A focus on the girls while excluding the girls’ voices reveals the film to further be a construct by solely the narrator’s castrated perspective. Metz theorized about identification beyond the apparatus with the characters. Metz’s argument states, “As for identifications with characters…they are secondary…cinematic identifications…taken as a whole in opposition to the identification of the spectator with his own look…” (Metz 259) The audience’s identification with the narrator is then presumed to be an opposite version of the viewer, which implicates the female viewer as the consequences of the male gaze weigh on the female psyche. Returning to Shaviro’s theory of the fake self, the female viewer has the potential to construct a teenage boy self for the purposes of viewing the film. Indeed, this fake self would potentially engage with the film through a male gaze. The shortcomings of this theory implicate the female viewer in forcing her to deny the female experience, thus seeking to identify her with the bias of the male gaze. MacKinnon wrote, “…to limit feminism to correcting sex bias by acting in theory as if male power did not exist…is to limit feminist theory the way sexism limits women’s lives: to a response to terms men set.” (MacKinnon 128) The narrator sets the terms of who and what the girls can be; thus, their existence is limited and he is unreliable in his personalizing facts for his selfish narrative. The narrator does not desire to understand the girls, he desires to construct the girls in his perfect image. In this way, the narrator builds upon a patriarchal expectation that women will serve men’s image of what women should be. Mulvey wrote, “In a world ordered by sexual imbalance, pleasure in looking has been split between active/male and passive/female. The determining male gaze projects its fantasy onto the female figure, which is styled accordingly.” (Mulvey 203) Coppola fell into a trap, as did Mulvey in her essay: in focusing on the male gaze, both Coppola and Mulvey disregard the female subject and viewer. Whether or not Coppola was familiar with Mulvey’s essay prior to making The Virgin Suicides is irrelevant. As a woman, she was familiar with the female experience and, if she believes herself to be the feminist filmmaker that many have professed her as, she should have recognized the implications of her film’s use of the male gaze to sideline her supposed protagonists. Perhaps that she did not is the paradox of what MacKinnon wrote: there are limitations in being a woman in a patriarchal world, but having that knowledge is not mutually inclusive with the paradigm shift that would need to occur within society to override the male gaze. The narrator of The Virgin Suicides then controls the girls, the events, and the audience in a fairly predictable way because of Coppola’s inability to free the film from the constraints of patriarchal reference.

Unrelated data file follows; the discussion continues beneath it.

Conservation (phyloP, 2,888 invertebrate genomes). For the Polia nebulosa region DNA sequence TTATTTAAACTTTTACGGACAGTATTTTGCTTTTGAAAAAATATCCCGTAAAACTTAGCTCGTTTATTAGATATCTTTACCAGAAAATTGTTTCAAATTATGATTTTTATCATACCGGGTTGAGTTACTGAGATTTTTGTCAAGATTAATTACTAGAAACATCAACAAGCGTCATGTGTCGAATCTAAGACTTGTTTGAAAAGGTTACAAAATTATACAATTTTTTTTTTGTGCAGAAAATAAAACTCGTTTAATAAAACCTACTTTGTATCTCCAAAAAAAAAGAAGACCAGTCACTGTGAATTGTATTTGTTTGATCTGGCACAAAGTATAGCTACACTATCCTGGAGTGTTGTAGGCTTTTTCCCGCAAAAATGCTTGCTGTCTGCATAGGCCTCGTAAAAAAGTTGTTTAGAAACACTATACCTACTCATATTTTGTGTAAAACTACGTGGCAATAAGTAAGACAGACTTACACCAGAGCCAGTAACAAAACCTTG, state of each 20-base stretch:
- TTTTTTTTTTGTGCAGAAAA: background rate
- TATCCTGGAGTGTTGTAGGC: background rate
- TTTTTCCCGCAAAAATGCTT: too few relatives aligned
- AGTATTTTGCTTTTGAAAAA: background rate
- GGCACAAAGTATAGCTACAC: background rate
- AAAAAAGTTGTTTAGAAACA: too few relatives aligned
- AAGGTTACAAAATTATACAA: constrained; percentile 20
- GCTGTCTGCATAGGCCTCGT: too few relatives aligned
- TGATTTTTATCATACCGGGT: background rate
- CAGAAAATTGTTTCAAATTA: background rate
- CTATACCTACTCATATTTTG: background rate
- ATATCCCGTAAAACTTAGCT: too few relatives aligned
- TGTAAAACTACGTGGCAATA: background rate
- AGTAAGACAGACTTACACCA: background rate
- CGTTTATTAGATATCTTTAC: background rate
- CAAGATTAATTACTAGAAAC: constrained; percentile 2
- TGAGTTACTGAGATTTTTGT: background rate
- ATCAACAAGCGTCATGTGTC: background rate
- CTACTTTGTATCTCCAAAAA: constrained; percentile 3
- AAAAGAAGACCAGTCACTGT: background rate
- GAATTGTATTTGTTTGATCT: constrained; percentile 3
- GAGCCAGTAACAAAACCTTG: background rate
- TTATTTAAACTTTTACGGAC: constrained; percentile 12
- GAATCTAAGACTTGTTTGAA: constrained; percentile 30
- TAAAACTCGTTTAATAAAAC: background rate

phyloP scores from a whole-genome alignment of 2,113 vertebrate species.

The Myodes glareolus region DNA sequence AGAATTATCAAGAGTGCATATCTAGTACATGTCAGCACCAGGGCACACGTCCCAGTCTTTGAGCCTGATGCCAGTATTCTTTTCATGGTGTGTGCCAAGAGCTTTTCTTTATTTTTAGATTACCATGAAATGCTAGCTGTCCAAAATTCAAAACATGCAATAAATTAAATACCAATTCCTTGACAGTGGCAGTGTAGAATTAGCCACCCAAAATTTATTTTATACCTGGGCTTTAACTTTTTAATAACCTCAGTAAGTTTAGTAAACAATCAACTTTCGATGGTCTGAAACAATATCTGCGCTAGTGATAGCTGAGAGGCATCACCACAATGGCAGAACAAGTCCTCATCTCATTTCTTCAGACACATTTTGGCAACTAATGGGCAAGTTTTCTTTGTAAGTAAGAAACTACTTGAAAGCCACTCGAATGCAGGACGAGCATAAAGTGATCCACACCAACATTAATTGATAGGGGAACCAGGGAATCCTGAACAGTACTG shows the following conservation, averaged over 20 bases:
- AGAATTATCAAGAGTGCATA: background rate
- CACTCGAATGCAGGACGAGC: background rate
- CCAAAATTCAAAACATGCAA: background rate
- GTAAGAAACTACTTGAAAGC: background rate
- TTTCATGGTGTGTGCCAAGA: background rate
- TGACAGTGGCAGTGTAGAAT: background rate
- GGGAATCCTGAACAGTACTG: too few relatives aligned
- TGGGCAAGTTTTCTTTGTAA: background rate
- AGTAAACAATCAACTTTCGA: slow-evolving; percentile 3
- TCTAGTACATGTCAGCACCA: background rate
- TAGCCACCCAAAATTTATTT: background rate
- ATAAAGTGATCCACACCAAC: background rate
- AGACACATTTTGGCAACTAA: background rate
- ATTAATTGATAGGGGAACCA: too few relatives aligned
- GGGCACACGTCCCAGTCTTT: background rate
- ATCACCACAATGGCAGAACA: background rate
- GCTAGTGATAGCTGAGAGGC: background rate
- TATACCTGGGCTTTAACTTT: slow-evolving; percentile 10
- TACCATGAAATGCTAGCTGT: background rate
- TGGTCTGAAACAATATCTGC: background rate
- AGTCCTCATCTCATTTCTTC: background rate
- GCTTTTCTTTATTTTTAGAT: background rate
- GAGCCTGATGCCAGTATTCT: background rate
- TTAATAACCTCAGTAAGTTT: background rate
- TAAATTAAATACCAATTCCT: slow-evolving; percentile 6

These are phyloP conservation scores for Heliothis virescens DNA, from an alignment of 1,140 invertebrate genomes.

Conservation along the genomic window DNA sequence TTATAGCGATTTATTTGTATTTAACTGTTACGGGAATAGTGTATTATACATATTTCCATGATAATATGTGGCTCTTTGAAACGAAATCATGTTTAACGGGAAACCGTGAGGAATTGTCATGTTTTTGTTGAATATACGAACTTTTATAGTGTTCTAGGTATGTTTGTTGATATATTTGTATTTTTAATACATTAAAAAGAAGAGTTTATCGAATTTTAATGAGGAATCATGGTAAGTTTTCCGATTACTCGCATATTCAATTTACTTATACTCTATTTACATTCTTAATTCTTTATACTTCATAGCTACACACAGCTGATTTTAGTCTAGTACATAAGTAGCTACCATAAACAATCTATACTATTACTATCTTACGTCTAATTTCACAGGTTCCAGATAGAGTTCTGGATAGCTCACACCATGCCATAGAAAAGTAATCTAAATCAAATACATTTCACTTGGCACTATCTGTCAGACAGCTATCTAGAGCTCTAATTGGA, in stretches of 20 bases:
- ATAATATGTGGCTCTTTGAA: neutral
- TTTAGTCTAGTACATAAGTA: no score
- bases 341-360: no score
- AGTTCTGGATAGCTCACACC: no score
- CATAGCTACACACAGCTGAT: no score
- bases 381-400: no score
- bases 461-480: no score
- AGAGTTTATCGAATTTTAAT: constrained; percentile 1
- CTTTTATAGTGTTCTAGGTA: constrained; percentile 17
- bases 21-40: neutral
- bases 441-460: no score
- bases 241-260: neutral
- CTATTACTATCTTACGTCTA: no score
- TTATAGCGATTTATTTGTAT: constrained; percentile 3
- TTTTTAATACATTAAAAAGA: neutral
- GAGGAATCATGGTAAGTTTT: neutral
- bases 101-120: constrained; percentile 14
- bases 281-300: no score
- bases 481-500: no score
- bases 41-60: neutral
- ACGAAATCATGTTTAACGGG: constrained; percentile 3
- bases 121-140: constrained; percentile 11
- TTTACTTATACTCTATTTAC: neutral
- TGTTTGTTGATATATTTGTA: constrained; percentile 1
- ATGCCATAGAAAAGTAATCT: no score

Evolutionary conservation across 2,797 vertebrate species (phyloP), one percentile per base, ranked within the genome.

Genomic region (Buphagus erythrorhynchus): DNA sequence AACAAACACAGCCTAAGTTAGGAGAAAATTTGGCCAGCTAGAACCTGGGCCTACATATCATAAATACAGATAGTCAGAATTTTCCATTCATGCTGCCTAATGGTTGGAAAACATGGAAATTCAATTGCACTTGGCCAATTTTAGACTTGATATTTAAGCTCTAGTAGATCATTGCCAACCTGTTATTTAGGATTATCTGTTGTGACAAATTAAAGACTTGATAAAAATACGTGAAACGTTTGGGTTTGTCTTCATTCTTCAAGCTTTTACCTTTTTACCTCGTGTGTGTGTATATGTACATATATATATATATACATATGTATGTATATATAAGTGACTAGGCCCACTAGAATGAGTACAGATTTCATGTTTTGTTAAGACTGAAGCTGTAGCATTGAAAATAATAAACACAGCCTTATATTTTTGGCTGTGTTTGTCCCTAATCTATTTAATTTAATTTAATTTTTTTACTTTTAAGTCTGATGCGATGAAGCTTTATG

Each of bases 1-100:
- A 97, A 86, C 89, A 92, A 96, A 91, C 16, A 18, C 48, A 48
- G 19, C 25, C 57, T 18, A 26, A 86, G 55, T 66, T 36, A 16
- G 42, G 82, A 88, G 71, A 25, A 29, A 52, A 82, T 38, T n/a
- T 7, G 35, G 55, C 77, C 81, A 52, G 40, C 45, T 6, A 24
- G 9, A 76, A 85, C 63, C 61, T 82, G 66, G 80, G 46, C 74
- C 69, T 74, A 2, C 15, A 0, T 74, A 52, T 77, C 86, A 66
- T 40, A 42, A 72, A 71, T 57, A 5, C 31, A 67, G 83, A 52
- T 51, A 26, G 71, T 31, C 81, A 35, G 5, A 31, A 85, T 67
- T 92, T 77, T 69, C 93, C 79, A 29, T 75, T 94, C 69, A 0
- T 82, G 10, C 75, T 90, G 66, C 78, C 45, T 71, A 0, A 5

Coppola, Sofia, dir. The Virgin Suicides. 2000; Hollywood, CA: Paramount.
Hoskin, Bree. “Playground Love: Landscape and Longing in Sofia Coppola’s The Virgin Suicides.” Literature Film Quarterly, vol. 35, no. 3, 2007, 214 – 221.
MacKinnon, Catharine A. “Sexuality.” Toward a Feminist Theory of State. Cambridge: Harvard University Press, 1989.
Metz, Christian. “The Imaginary Signifier.” Narrative, Apparatus, Ideology, edited by Philip Rosen, Columbia University Press, 1986.
Mulvey, Laura. “Visual Pleasure and Narrative Cinema.” Narrative, Apparatus, Ideology, edited by Philip Rosen, Columbia University Press, 1986.
Murphy, Jocelyn Nicole. The Role of Women in Film: Supporting the Men — An Analysis of How Culture Influences the Changing Discourse on Gender Representations in Film. Diss. University of Arkansas, Fayetteville, 2015.
Nichols, Bill. “Feminism and Film: Feminist Film Criticism and the Paradigm Shift to Formal-Social Analysis.” Movies and Methods: An Anthology, edited by Bill Nichols, University of California Press, 1985.
Sobchack, Vivian. “What My Fingers Knew: The Cinesthetic Subject, or Vision in the Flesh.” Sense of Cinema no. 5 2000.
Shaviro, Steven. “Film Theory and Visual Fascination.” The Cinematic Body, Minneapolis: University of Minnesota Press, 1993.